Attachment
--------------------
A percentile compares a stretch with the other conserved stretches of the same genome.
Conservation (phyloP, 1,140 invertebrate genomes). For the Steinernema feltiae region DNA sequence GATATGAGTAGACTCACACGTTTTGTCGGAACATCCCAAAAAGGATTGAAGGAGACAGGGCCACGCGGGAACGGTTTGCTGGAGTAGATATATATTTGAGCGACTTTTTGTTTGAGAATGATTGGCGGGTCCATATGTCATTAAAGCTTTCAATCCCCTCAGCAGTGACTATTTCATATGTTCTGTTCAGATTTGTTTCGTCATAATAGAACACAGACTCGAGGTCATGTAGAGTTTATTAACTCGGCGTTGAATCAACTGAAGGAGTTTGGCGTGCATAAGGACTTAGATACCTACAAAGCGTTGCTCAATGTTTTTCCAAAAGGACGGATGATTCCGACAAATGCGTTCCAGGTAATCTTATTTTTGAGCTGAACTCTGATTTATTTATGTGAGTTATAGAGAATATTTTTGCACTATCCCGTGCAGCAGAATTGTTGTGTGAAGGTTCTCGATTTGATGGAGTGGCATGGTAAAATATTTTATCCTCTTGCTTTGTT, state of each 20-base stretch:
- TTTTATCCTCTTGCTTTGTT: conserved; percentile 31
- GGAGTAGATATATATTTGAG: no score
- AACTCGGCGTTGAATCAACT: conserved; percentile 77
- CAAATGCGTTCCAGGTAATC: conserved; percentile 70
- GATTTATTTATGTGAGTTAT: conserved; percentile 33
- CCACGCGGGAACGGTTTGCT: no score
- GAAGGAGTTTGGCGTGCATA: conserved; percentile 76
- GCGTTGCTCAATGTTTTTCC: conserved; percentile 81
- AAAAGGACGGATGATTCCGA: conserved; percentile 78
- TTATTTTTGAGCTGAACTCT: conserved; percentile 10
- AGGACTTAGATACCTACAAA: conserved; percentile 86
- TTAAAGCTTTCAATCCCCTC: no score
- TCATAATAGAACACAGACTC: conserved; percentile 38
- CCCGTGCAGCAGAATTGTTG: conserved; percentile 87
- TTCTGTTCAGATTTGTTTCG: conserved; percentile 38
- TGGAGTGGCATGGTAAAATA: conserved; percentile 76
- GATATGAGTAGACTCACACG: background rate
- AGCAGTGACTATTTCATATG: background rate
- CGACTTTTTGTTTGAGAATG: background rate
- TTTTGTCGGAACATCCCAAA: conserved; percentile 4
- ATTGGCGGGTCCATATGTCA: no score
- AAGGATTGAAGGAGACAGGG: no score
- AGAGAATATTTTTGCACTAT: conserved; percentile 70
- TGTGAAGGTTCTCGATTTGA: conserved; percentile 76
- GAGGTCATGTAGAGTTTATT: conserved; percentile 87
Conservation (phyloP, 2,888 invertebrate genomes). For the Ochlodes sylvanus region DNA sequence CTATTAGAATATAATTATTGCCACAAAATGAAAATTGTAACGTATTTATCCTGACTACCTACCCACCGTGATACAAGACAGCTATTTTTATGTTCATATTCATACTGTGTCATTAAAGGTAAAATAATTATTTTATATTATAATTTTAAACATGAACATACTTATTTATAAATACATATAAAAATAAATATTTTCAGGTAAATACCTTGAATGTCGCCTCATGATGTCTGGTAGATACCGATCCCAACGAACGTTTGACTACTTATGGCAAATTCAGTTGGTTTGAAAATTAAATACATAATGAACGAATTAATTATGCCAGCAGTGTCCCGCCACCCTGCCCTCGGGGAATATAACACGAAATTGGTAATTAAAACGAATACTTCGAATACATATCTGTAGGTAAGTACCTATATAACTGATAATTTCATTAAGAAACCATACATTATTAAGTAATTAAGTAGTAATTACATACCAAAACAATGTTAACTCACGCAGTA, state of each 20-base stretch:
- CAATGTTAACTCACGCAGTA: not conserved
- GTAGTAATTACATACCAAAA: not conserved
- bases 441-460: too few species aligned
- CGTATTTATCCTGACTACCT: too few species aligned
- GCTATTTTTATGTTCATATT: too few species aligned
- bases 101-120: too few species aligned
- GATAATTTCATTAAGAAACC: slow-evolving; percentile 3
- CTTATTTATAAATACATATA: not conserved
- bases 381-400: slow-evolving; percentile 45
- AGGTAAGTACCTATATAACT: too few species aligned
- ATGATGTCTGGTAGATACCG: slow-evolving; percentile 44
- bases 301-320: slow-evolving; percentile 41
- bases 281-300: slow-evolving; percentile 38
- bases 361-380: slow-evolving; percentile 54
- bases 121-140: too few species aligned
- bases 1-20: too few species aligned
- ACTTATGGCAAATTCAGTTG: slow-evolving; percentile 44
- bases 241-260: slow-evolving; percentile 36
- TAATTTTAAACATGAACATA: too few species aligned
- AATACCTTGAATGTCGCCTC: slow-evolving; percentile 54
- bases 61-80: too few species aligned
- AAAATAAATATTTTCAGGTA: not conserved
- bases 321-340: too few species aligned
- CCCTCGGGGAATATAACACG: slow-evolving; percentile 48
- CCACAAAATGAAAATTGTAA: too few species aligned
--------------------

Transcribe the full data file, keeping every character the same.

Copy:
A percentile compares a stretch with the other conserved stretches of the same genome.
Conservation (phyloP, 1,140 invertebrate genomes). For the Steinernema feltiae region DNA sequence GATATGAGTAGACTCACACGTTTTGTCGGAACATCCCAAAAAGGATTGAAGGAGACAGGGCCACGCGGGAACGGTTTGCTGGAGTAGATATATATTTGAGCGACTTTTTGTTTGAGAATGATTGGCGGGTCCATATGTCATTAAAGCTTTCAATCCCCTCAGCAGTGACTATTTCATATGTTCTGTTCAGATTTGTTTCGTCATAATAGAACACAGACTCGAGGTCATGTAGAGTTTATTAACTCGGCGTTGAATCAACTGAAGGAGTTTGGCGTGCATAAGGACTTAGATACCTACAAAGCGTTGCTCAATGTTTTTCCAAAAGGACGGATGATTCCGACAAATGCGTTCCAGGTAATCTTATTTTTGAGCTGAACTCTGATTTATTTATGTGAGTTATAGAGAATATTTTTGCACTATCCCGTGCAGCAGAATTGTTGTGTGAAGGTTCTCGATTTGATGGAGTGGCATGGTAAAATATTTTATCCTCTTGCTTTGTT, state of each 20-base stretch:
- TTTTATCCTCTTGCTTTGTT: conserved; percentile 31
- GGAGTAGATATATATTTGAG: no score
- AACTCGGCGTTGAATCAACT: conserved; percentile 77
- CAAATGCGTTCCAGGTAATC: conserved; percentile 70
- GATTTATTTATGTGAGTTAT: conserved; percentile 33
- CCACGCGGGAACGGTTTGCT: no score
- GAAGGAGTTTGGCGTGCATA: conserved; percentile 76
- GCGTTGCTCAATGTTTTTCC: conserved; percentile 81
- AAAAGGACGGATGATTCCGA: conserved; percentile 78
- TTATTTTTGAGCTGAACTCT: conserved; percentile 10
- AGGACTTAGATACCTACAAA: conserved; percentile 86
- TTAAAGCTTTCAATCCCCTC: no score
- TCATAATAGAACACAGACTC: conserved; percentile 38
- CCCGTGCAGCAGAATTGTTG: conserved; percentile 87
- TTCTGTTCAGATTTGTTTCG: conserved; percentile 38
- TGGAGTGGCATGGTAAAATA: conserved; percentile 76
- GATATGAGTAGACTCACACG: background rate
- AGCAGTGACTATTTCATATG: background rate
- CGACTTTTTGTTTGAGAATG: background rate
- TTTTGTCGGAACATCCCAAA: conserved; percentile 4
- ATTGGCGGGTCCATATGTCA: no score
- AAGGATTGAAGGAGACAGGG: no score
- AGAGAATATTTTTGCACTAT: conserved; percentile 70
- TGTGAAGGTTCTCGATTTGA: conserved; percentile 76
- GAGGTCATGTAGAGTTTATT: conserved; percentile 87
Conservation (phyloP, 2,888 invertebrate genomes). For the Ochlodes sylvanus region DNA sequence CTATTAGAATATAATTATTGCCACAAAATGAAAATTGTAACGTATTTATCCTGACTACCTACCCACCGTGATACAAGACAGCTATTTTTATGTTCATATTCATACTGTGTCATTAAAGGTAAAATAATTATTTTATATTATAATTTTAAACATGAACATACTTATTTATAAATACATATAAAAATAAATATTTTCAGGTAAATACCTTGAATGTCGCCTCATGATGTCTGGTAGATACCGATCCCAACGAACGTTTGACTACTTATGGCAAATTCAGTTGGTTTGAAAATTAAATACATAATGAACGAATTAATTATGCCAGCAGTGTCCCGCCACCCTGCCCTCGGGGAATATAACACGAAATTGGTAATTAAAACGAATACTTCGAATACATATCTGTAGGTAAGTACCTATATAACTGATAATTTCATTAAGAAACCATACATTATTAAGTAATTAAGTAGTAATTACATACCAAAACAATGTTAACTCACGCAGTA, state of each 20-base stretch:
- CAATGTTAACTCACGCAGTA: not conserved
- GTAGTAATTACATACCAAAA: not conserved
- bases 441-460: too few species aligned
- CGTATTTATCCTGACTACCT: too few species aligned
- GCTATTTTTATGTTCATATT: too few species aligned
- bases 101-120: too few species aligned
- GATAATTTCATTAAGAAACC: slow-evolving; percentile 3
- CTTATTTATAAATACATATA: not conserved
- bases 381-400: slow-evolving; percentile 45
- AGGTAAGTACCTATATAACT: too few species aligned
- ATGATGTCTGGTAGATACCG: slow-evolving; percentile 44
- bases 301-320: slow-evolving; percentile 41
- bases 281-300: slow-evolving; percentile 38
- bases 361-380: slow-evolving; percentile 54
- bases 121-140: too few species aligned
- bases 1-20: too few species aligned
- ACTTATGGCAAATTCAGTTG: slow-evolving; percentile 44
- bases 241-260: slow-evolving; percentile 36
- TAATTTTAAACATGAACATA: too few species aligned
- AATACCTTGAATGTCGCCTC: slow-evolving; percentile 54
- bases 61-80: too few species aligned
- AAAATAAATATTTTCAGGTA: not conserved
- bases 321-340: too few species aligned
- CCCTCGGGGAATATAACACG: slow-evolving; percentile 48
- CCACAAAATGAAAATTGTAA: too few species aligned